As a producer in the film and television industry, it's rare for us not to indulge in some sort of imaginative play. What used to be "cops and robbers" in the schoolyard has now evolved into scenarios such as "If I were in charge.” Because, let’s be honest, many of us -- correction, all of us -- producers believe we could successfully oversee a film and TV studio. In that same spirit, I offer my own take on “If I were in charge of a film and television studio.”
The Korean theatrical film industry faced significant challenges in 2023, with only half a dozen films managing to break even on their investments. Theatrical films are heavily dependent on their opening weekend. And now, with the escalating budgets of blockbusters, these films find themselves particularly vulnerable to the performance of that initial weekend. A film's longevity is essentially decided by the Monday morning following its opening -- an outcome long believed to be shaped by the choice of casting and the market appeal of the featured stars.
In my role as a studio head, I would empower the film department to shift away from the prevailing blockbuster, star-centric approach. Instead, I would urge them to pursue innovative cinematic ideas that can be suited by actors selected not for their marketability or celebrity but for their talent. I am a firm believer that a well-told story serves as the critical foundation for creating powerful cinematic experiences.
In response to the growing importance of the streaming film industry, I would create a “Straight to Streaming” film department with the responsibility of discovering and fostering the next generation of writers, directors and actors. Films from this department would be tailored for an in-home viewing experience, spanning genres, from horror to heartwarming romances.
In 2017, in a conversation with a Korean TV writer, I proclaimed, “Netflix will be a substantial producer of Korean content within 7-10 years.” As it turns out, I was incorrect; Netflix is now the predominant producer of Korean content. Sidenote: that Korean TV writer has since gone on to create a very successful Korean show for Netflix.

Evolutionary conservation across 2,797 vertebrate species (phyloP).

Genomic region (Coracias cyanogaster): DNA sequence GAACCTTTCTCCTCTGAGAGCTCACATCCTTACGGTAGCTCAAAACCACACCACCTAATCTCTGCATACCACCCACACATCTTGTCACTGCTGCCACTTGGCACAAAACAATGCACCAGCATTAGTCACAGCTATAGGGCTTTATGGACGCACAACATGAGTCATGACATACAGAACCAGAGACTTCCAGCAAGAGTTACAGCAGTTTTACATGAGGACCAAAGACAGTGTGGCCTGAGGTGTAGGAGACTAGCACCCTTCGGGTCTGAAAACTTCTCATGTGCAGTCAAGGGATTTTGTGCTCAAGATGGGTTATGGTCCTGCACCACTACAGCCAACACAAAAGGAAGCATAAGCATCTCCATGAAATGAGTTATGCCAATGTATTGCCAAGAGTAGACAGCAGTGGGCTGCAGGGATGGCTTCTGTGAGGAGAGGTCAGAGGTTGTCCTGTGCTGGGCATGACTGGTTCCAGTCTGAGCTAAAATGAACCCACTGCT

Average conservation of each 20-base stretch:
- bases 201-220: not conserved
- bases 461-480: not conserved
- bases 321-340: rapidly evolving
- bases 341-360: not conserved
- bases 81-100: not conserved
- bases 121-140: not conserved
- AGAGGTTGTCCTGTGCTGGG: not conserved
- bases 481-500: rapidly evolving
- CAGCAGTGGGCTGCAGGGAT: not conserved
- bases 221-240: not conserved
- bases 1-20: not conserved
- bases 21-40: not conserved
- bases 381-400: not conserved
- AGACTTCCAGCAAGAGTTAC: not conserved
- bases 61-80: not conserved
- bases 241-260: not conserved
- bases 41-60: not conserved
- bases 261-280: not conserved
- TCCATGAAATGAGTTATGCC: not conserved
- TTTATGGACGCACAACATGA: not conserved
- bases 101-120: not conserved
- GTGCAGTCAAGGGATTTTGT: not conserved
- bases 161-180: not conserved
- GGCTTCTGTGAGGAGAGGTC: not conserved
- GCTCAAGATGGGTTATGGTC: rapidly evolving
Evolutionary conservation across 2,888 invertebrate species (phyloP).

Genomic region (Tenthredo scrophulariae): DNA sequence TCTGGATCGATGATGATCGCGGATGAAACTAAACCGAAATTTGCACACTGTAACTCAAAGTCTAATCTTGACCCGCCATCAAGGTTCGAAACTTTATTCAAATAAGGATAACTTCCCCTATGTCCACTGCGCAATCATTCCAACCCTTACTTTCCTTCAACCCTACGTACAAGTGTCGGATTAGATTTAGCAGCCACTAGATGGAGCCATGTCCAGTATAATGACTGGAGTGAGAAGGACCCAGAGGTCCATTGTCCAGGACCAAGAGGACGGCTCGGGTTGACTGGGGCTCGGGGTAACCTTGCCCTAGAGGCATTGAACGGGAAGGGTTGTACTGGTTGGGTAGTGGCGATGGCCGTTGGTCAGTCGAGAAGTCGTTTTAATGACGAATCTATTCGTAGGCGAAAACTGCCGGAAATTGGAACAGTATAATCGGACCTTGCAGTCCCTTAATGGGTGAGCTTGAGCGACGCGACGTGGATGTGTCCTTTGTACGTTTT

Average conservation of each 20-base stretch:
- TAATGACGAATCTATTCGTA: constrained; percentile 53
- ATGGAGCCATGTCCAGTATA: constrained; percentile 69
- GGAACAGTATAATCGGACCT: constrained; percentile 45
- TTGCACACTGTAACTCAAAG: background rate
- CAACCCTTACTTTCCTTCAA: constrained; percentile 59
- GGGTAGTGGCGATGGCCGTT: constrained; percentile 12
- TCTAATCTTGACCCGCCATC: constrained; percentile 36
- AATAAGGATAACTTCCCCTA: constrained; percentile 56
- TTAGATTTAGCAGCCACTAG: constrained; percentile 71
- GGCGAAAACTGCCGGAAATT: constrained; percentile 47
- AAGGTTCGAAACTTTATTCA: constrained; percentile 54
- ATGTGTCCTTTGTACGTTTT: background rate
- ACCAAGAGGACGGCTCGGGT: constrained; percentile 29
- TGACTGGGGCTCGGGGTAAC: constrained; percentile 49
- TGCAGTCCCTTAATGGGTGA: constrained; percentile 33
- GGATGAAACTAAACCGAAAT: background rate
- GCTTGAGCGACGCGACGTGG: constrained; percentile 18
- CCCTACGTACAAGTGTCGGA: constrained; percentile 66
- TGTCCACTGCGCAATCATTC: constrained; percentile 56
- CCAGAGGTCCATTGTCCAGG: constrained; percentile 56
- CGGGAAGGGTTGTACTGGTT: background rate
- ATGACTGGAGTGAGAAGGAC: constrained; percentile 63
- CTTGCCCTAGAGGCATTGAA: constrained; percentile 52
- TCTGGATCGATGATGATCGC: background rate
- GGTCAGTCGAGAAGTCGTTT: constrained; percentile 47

As Netflix enjoys its dominance in the subscription video on demand market, as a studio head, I would encourage other global streamers to establish a presence in the Korean market, benchmarking Netflix’s considerable success. I strongly believe that a thriving content market is characterized by many players vying for the most promising of projects.
With the proliferation of on-demand viewing, appointment TV has now been consigned to the past. Except for certain instances like news and sports, it’s a rarity for viewers to be tuned into the same content at the same time.
Recognizing the impact of watching events unfold in real-time, I stand an ardent supporter of live broadcasts. As a counter-response to declining viewership and decreasing ad rates, I would redirect the television department’s efforts towards live TV programming that can be promoted as can’t-miss events, including genres such as variety and talk shows, dramas and potentially even K-pop musicals, all delivered in real time to our viewers.
I vividly recall watching the live episode of ER on NBC in 1997. I refused to believe it was all happening in real time until I noted the Cubs baseball game playing in the background. The idea that Clooney and the cast were performing in real time was as unbelievable as it was thrilling.
As our industry faces shifting audience preferences and market uncertainties, it is the stubborn pursuit of groundbreaking ideas and quality that holds the key to success. If we allow innovation and artistry to steer our endeavors, we not only adapt to the challenges at hand but also set the stage for continued creative excellence.
I extend my best wishes to our current studio heads. Having penned this column, I recognize that their role is a thankless job and a position I wouldn’t wish upon anyone. Nevertheless, I stand in community and support; may their good efforts continue to light the path we strive to tread.
Thomas Suh is the founder and managing director of Systeme D Entertainment, a filmed media and entertainment company that specializes in content acquisition, management and production for film and television. "Room Tone," the title of Suh's column series, refers to the ambient sound of a space in which filming takes place. Thomas Suh can be reached at firstname.lastname@example.org -- Ed.